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Some one glides in like midnight ghost-
And proffer'd him his sword,
And Scotland's rightful lord.
Who rebel falchion drew,
Paid homage just and true?»-« Alas! dear youth, the unhappy time,» Answer'd the Bruce, « must bear the crime,
Since, quiltier far than you,
«Lord Earl,» he said, -«I cannot chuse
Where we may meet io fight;
VI. « And I,» the princely Bruce replied,
Might term it stain on knighthood's pride,
But, for your brave request,
Upon my helmet-crest;
It shall be well redress'd.
Than this which thou hast given!
And then—what pleases Heaven.»
T T A BI
IX. They proffer'd aid, by arms and might, To repossess him in his right; But well their counsels must be weigh’d, Ere banners raised and musters made, For English hire and Lorn's intrigues Bound many chiefs in southero leagues. In answer, Bruce his purpose bold To his new vassals frankly told, « The winter worn in exile o'er, I long'd for Carrick's kindred shore; I thought upon my native Ayr, And long d to see the burly fare That Clifford makes, whose lordly call Now echoes through my father's hall. But first my course to Arran led, Where valiant Lennox gathers head, And on the sea, by tempest Loss'd, Our barks dispersed, our purpose cross d, Mine own, a hostile sail to shun, Far from her destined course had run, When that wise will, which masters ours, Compelld us to your friendly towers.)
VII. Thus parted they—for now, with sound Like waves rolld back from rocky ground,
The friends of Lorn retire;
And mortal hopes expire.
By beam and bolt and chain;
In confidence remain.
And soon they sunk away
Awake, or sleep for aye!..
Up, Edward, up, I say!
X. Then Torquil spoke: « The time craves speed! We must not linger in our deed, But instant pray our sovereign liege To shun the perils of a siege. The vengeful Lorn, with all his powers, Lies but too near Artornish towers, And England's light-arm'd vessels ride, Not distant far, the waves of Clyde, Prompt at these tidings to unmoor, And sweep each strait, and guard each shore; Then, till this fresh alarm pass by, Secret and safe my liege must lie In the far bounds of friendly Skye, Torquil thy pilot and thy guide.» « Not so, brave chieftain, Ronald cried;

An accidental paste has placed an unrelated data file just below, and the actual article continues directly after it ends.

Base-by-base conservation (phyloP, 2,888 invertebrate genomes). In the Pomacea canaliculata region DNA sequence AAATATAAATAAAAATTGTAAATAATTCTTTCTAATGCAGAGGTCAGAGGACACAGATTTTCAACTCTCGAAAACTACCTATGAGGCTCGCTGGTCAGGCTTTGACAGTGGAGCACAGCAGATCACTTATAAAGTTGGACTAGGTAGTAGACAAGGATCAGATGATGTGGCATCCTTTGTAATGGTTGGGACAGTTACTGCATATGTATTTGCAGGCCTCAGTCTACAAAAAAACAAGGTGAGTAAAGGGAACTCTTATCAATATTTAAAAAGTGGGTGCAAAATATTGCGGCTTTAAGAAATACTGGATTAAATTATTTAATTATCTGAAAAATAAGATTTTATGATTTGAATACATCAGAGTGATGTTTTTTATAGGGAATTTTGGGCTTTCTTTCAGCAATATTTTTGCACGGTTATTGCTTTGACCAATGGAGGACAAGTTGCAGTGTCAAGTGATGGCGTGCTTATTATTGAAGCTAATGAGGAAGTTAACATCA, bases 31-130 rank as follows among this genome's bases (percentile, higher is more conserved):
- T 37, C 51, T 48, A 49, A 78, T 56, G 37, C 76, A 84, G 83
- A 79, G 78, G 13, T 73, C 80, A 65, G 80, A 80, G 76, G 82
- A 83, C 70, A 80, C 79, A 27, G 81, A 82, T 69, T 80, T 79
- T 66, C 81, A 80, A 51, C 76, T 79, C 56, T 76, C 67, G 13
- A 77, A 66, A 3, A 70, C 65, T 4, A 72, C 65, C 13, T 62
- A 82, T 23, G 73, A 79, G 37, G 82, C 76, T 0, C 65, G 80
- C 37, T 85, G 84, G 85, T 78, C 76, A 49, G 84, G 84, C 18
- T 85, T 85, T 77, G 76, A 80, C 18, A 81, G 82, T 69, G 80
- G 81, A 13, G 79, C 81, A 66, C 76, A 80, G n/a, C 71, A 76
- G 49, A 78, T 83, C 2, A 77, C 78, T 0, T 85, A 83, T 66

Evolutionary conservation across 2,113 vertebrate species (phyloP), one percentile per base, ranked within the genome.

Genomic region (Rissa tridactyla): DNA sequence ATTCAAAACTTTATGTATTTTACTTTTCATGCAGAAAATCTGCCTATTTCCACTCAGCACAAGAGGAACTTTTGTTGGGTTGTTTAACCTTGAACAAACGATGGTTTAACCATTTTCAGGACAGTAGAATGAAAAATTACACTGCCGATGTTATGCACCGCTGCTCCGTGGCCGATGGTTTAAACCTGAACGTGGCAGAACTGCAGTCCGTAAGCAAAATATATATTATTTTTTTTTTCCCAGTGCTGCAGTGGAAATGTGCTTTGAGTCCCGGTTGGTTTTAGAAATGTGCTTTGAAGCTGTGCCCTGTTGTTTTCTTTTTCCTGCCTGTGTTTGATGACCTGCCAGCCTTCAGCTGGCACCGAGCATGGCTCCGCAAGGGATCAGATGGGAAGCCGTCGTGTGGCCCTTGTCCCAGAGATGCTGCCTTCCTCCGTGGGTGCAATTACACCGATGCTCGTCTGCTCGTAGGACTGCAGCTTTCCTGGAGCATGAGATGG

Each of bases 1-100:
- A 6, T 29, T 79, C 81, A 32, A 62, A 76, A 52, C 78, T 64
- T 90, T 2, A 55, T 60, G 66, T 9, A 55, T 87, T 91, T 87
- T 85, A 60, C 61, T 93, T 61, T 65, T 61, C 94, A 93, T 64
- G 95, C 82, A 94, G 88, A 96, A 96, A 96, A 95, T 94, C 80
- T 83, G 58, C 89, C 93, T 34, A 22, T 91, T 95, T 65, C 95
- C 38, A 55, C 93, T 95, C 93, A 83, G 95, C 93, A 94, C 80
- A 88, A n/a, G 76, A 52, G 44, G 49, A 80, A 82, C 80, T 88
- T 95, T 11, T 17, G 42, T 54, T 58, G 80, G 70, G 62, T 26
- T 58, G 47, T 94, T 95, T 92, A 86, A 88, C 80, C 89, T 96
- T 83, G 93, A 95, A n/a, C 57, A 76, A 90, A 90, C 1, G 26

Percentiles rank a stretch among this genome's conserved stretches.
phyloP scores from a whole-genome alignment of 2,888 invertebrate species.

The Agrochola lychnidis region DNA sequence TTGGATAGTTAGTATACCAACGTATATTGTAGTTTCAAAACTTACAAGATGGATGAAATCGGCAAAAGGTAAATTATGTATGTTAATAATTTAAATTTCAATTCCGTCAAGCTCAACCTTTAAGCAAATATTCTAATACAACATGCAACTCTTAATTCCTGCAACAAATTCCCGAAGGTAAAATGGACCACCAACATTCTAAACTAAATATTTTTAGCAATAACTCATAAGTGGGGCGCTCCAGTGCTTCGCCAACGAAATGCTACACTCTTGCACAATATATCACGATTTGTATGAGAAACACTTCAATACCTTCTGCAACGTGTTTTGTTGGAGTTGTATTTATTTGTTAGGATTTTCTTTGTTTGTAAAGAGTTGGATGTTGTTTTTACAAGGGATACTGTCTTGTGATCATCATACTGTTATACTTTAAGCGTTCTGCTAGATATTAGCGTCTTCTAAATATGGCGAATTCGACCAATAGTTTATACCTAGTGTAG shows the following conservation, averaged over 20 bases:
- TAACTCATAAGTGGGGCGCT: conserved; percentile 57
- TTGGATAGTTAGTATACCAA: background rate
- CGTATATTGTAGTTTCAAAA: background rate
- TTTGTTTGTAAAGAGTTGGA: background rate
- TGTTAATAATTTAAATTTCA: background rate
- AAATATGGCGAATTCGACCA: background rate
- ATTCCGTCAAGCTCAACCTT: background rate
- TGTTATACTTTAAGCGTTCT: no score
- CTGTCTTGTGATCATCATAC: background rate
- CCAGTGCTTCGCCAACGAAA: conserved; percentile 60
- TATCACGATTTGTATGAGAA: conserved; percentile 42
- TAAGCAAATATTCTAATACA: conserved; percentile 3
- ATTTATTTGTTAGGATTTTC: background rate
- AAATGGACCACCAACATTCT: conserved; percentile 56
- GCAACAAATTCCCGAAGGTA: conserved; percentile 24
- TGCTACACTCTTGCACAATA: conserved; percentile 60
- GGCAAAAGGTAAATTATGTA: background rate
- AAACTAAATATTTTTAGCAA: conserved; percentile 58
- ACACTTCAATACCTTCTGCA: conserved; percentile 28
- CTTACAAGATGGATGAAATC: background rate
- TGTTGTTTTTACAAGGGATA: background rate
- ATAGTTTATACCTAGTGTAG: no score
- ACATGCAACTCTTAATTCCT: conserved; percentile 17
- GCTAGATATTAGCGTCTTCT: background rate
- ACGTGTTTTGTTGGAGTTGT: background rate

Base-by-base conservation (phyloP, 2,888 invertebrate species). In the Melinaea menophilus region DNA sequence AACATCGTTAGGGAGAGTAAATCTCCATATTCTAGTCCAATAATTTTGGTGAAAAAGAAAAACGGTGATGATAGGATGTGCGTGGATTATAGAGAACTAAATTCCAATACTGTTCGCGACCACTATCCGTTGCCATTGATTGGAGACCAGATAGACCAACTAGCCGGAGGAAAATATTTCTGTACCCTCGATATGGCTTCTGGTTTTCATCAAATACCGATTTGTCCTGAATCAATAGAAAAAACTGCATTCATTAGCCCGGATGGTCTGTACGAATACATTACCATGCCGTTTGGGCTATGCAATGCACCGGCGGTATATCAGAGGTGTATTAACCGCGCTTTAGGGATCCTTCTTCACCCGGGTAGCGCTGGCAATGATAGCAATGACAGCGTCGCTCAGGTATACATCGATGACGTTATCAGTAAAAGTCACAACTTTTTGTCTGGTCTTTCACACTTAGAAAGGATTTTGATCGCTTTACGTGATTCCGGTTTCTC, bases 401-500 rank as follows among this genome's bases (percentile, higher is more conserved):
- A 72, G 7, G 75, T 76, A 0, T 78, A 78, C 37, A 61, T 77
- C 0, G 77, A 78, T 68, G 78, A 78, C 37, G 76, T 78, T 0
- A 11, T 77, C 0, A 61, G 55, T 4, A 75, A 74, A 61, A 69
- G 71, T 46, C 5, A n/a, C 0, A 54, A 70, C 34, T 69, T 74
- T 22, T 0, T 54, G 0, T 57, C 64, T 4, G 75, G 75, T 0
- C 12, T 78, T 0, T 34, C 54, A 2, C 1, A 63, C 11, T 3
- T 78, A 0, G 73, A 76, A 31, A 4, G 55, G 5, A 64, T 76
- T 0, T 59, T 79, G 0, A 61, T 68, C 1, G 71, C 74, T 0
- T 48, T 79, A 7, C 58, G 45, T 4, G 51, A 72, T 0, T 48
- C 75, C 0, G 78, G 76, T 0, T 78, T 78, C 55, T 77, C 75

« Myself will on my sovereign wait, And raise in arms the men of Sleate, Whilst thou, renown'd where chiefs debate, Shalt sway their souls by council sage, And awe them by thy locks of age.» —« And if my words in weight shall fail, This ponderous sword shall turn the scale.»
From out the haven bore;
And that for Erin's shore.
And take them to the oar,
Of Skye's romantic shore.
The sun's arising gleam;
Ile shot a western beam.
No human foot comes here,
And strike a mountain-deer?
A shaft shall mend our cheer.»
And left their skiff and train,
To mingle with the main.
Till the good Bruce to Ronald said,
« St Mary! what a scene is here!
But, by my halidome,
For rarely human eye has known
With its dark ledge of barren stone.
Through the rude bosom of the hill,
Tells of the outrage still.
And copse on Cruchan-Ben;
On mountain or in glen, Nor tree, nor shrub, nor plant, nor flower, Nor aught of vegetative power,
The weary eye may ken.
As if were here denied
For from the mountain hoar,
Loose crags had toppled o'er;
A mass no host could raise,
On its precarious base.
Now left their foreheads bare,
Dispersed in middle air.
As men who stalk for mountain-deer,
And when return the sun's glad beams, Whitend with foam a thousand streams
Leap from the mountain's crown.
« Not so, my liege-for by my life,
Save the black shelves we tread,
And yonder peak of dread,
Which seam its shiver'd head?»
XIX. Nich came the strangers, and more nigh; Still less they pleased the monarch's eye. Men were they all of evil mien, Down-look'd, unwilling to be seen ;(4) They moved with half-resolved pace, And bent on earth each gloomy face. The foremost two were fair array'd, With brogue and bonnet, trews and plaid, And bore the arms of mountaineers, Daggers and broadswords, bows and spears, The three, that lage'd small space behind, Seem'd serfs of more degraded kind; Goat-skins or deer-hides, o'er them cast, Made a rude fence against the blast; Their arms and feet and heads were bare, Matted their beards, anshorn their hair; For arms, the caitiffs bore in hand, A club, an axe, a rusty brand.